There are a few basics in marketing when it comes to growth. You can try and sell more products to the same people or sell the same products to more people. Selling to more people often requires locating new markets, and in an ever-shrinking world, that opens up global options in specific or numerous new countries.
Welcome to globalisation.
If you think breaking into new international markets would be too expensive or too complicated for your operation, we’d ask you to think again. By carefully researching your hopeful markets, moving into an international marketplace allows most businesses to save money in production, acquiring larger quantities of resources at cheaper rates. In addition, new, sizeable international orders boost profits, aiding suppliers to cover transport and delivery costs while ensuring their required profit growth.
Today’s article asks the questions: what does it take to adapt a product for a global or local international market, and how can you make it work for your business?
What is product adaptation?
Product adaptation requires a brand to explore the essentials its product must comply with to meet regional markets’ regulations and cultural differences.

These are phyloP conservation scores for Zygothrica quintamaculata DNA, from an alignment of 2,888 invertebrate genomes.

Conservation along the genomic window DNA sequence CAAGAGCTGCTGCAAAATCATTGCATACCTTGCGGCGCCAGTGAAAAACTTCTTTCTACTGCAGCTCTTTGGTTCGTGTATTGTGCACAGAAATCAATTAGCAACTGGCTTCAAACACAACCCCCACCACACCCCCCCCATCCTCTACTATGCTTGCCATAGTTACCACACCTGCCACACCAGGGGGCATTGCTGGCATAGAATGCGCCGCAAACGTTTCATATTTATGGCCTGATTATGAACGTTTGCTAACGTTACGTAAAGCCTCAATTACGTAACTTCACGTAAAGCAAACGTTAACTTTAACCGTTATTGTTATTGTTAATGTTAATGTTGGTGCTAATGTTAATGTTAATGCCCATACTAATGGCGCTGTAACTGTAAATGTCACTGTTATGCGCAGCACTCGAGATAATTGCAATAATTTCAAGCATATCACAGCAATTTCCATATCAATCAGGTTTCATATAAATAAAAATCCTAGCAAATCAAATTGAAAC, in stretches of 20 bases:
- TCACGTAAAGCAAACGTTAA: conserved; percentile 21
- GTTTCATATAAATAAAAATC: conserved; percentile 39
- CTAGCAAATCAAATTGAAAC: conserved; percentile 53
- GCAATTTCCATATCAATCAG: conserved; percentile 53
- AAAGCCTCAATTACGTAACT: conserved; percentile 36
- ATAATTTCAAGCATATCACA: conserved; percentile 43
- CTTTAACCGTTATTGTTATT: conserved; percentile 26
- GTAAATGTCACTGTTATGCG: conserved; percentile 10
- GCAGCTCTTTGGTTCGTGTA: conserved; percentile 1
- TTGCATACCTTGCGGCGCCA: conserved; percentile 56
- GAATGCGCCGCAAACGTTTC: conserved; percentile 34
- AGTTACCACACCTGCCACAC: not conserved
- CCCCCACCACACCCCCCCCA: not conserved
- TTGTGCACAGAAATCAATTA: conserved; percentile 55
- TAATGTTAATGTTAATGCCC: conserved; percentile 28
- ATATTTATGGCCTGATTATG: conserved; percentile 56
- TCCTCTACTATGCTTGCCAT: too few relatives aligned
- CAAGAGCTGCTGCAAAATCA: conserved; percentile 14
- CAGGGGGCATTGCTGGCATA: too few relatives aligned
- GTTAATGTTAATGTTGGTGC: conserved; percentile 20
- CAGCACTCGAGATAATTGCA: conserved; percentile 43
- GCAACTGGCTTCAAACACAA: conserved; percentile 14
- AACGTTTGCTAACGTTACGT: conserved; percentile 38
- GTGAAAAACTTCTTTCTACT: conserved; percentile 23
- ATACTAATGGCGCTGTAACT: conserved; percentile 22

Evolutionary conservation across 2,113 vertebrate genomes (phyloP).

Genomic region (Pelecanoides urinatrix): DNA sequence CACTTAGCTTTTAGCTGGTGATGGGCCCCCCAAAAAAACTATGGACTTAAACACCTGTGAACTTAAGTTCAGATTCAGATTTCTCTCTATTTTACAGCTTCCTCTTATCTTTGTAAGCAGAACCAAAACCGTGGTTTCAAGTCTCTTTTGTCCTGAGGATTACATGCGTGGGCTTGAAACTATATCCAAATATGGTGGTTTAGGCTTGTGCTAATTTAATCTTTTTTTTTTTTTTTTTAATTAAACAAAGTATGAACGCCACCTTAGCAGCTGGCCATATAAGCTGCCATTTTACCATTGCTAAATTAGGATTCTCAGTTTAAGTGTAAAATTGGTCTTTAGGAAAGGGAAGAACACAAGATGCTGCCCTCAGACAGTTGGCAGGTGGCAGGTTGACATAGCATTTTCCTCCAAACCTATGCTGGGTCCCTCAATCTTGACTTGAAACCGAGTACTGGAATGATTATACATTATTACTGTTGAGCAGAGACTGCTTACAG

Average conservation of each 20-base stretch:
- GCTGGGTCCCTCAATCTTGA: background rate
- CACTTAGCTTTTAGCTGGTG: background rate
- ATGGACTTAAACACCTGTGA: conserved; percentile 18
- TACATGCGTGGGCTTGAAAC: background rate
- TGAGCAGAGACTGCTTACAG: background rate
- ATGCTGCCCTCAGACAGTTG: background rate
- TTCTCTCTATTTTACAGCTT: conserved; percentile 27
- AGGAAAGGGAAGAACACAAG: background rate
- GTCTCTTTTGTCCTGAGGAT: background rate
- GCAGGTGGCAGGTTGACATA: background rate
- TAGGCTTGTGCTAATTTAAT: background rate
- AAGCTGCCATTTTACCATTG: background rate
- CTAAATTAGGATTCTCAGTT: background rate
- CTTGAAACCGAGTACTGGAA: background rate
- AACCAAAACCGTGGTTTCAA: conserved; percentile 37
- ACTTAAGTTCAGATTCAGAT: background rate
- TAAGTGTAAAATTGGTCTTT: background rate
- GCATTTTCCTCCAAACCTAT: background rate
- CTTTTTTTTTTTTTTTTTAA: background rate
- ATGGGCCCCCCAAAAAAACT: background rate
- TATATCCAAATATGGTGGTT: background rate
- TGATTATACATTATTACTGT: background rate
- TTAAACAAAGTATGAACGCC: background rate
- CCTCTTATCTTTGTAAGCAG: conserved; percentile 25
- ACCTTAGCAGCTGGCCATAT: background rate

Through various research procedures, suppliers observe what’s needed to become an ideal fit in a new foreign market. That means considering cultural factors, customer behaviours, preferences and practices, purchasing power, costs, restrictions, climate, and quality and safety standards.
There are two main ways a producer can create global products: the first is adaptation, and the second is standardisation.
Product adaptation or product standardisation – which is your best option?
Adaptation delivers a modified version of the product that considers local requirements, culturally and legally.
Adaptation allows manufacturers to create different versions of their products for each market. By incorporating local trends, sizes, packaging styles, and features, their product will harmonise with buyers’ expectations, appealing to tastes and requirements.
Standardisation delivers a single unified product that sits comfortably in all markets.
Standardisation allows manufacturers to keep costs down using one set of manufacturing tools and the same packaging, creating a truly global product in the process.
Production is more straightforward with only one set of options, as opposed to multiple versions of the same product creating considerable additional costs; conversely, waste is also kept to a minimum.
Compared to alternative versions that appeal directly to local users, standardised products have a mass-market appeal, ideal for travellers who can immediately appreciate what they’re getting wherever they acquire it.
Types of product adaptation: tangible, intangible, promotional, and price adaptation
Tangible adaptation requires physical changes to a product (for example, alternative menu items in restaurants) or packaging. Colour psychology and imagery can send contrasting messages in different marketplaces, appealing to local trends, familiarity, and retail standards.